Warm weather is around the corner, which means thousands of people will soon be flocking to Pittsburgh’s riverfront parks and trails. With Riverlife celebrating its 20th anniversary later this year, now is a good time to look back at some of the biggest transformations that have changed the way we access and enjoy Pittsburgh’s waterfronts.
Pittsburgh’s Mon Wharf rests on the northern bank of the Monongahela River along the southern edge of Downtown between Pittsburgh’s Point and the Smithfield Street Bridge upriver. For over a hundred years the wharf has been the gritty heart of the city’s working riverfronts.
In the early part of the 20th century, the wharf was a place where people walked freely for special events and daily commerce. It became more of a destination for automobiles than people as Pittsburgh built up road infrastructure, trolley and rail lines, and parking lots on the riverfront.
Flash forward to 2018 after decades of limited access to the Mon Wharf for pedestrians and cyclists. The Mon Wharf Switchback and Mon Wharf Landing, two Riverlife improvement projects in partnership with the City of Pittsburgh, have restored easy access for people who wish to go to the wharf. But what happened at the wharf between then and now?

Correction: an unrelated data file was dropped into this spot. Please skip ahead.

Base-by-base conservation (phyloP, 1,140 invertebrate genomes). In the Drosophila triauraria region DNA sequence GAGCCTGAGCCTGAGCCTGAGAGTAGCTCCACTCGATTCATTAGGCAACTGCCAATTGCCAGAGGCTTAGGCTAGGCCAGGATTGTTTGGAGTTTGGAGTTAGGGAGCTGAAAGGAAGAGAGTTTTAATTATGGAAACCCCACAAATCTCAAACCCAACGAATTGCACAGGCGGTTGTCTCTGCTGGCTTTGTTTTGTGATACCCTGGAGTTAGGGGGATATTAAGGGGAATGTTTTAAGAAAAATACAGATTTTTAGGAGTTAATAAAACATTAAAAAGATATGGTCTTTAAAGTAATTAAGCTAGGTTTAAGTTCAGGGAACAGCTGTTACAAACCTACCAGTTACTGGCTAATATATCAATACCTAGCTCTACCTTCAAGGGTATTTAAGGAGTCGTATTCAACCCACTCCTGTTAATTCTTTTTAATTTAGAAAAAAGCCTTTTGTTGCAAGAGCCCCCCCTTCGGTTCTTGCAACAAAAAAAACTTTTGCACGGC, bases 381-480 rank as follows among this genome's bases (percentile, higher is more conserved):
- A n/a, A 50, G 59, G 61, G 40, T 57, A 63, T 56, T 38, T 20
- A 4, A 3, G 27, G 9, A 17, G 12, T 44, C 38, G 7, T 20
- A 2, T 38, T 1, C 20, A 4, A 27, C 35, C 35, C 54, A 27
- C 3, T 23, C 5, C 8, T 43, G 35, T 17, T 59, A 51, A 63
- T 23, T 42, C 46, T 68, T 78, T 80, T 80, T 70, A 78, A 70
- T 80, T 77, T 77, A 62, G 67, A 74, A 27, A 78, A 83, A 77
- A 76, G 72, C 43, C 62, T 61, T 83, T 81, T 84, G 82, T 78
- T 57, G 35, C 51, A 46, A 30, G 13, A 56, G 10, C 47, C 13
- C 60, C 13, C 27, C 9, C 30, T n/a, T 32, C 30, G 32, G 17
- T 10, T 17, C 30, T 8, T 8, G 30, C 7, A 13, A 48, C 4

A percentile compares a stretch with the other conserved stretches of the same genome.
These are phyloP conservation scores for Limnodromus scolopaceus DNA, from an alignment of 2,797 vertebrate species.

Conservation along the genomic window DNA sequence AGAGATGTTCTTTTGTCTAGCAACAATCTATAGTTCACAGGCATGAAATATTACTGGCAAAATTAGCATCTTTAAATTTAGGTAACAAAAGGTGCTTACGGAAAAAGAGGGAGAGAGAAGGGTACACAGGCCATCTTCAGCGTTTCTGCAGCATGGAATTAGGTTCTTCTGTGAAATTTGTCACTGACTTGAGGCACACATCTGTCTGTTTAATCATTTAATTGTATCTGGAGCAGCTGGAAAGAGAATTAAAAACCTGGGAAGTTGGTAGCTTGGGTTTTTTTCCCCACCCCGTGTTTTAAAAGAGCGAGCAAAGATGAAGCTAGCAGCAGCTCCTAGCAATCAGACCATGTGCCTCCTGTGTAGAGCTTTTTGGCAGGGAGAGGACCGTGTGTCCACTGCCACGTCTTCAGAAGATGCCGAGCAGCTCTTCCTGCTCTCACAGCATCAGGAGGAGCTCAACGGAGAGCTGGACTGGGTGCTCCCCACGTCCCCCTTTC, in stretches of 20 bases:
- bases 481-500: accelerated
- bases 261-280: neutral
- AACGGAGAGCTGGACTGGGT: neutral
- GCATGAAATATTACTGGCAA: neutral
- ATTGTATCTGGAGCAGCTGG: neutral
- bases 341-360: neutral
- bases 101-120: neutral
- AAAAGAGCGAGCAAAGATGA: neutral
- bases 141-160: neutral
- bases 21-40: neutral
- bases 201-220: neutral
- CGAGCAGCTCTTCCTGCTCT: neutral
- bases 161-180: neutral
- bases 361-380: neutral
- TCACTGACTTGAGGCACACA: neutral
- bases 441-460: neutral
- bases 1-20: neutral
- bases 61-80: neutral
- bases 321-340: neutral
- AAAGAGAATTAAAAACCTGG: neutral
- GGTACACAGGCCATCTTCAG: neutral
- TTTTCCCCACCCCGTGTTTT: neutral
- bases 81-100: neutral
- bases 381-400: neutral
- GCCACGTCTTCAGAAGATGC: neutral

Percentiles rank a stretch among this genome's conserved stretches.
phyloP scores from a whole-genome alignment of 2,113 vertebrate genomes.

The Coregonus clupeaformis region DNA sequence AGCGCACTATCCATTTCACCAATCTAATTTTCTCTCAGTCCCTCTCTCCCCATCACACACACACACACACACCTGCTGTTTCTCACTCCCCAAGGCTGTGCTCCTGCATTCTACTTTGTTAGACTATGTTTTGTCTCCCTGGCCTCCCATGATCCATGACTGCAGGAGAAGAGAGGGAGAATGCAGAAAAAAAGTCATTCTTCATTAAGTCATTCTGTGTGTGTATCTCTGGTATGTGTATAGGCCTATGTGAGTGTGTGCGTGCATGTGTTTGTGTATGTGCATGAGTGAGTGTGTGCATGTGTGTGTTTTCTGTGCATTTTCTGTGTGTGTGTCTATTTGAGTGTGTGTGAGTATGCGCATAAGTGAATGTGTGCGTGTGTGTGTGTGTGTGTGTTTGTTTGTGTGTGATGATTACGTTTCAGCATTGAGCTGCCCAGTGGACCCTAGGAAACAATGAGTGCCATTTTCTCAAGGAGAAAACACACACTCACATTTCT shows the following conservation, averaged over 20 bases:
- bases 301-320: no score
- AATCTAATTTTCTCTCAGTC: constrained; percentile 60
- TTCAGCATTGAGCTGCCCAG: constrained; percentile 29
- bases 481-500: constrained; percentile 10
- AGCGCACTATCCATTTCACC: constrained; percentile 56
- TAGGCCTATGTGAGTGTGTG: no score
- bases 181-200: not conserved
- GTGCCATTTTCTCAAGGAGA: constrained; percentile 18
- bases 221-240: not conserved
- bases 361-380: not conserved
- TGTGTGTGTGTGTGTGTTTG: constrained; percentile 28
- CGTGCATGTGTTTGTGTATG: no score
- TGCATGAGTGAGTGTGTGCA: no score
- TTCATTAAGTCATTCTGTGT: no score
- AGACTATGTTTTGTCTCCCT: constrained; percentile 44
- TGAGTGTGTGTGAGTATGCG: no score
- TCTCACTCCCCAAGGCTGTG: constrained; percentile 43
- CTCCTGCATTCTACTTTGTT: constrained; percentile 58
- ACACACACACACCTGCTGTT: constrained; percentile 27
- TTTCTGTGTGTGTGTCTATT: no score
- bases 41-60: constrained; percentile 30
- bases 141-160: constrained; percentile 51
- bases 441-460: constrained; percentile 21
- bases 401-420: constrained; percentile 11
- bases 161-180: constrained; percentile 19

Tim Killmeyer is a local historian and member of the Montour Trail Council who has been fascinated by the transformation of the Mon Wharf over the past century and a half. In anticipation of his new short film and the completion of the switchback project, he reached out to Riverlife with several historic photos of the area that he gathered with help from the Allegheny County Department of Public Works. Check out his short film on YouTube for many fascinating photos (and even movie footage) of the Mon Wharf and Water Street, now known as Fort Pitt Boulevard and I-376.
Thank you Tim for providing a compelling look at the evolving relationship between Pittsburgh and its riverfronts, and to the Allegheny County Department of Public Works for sharing your images with us.
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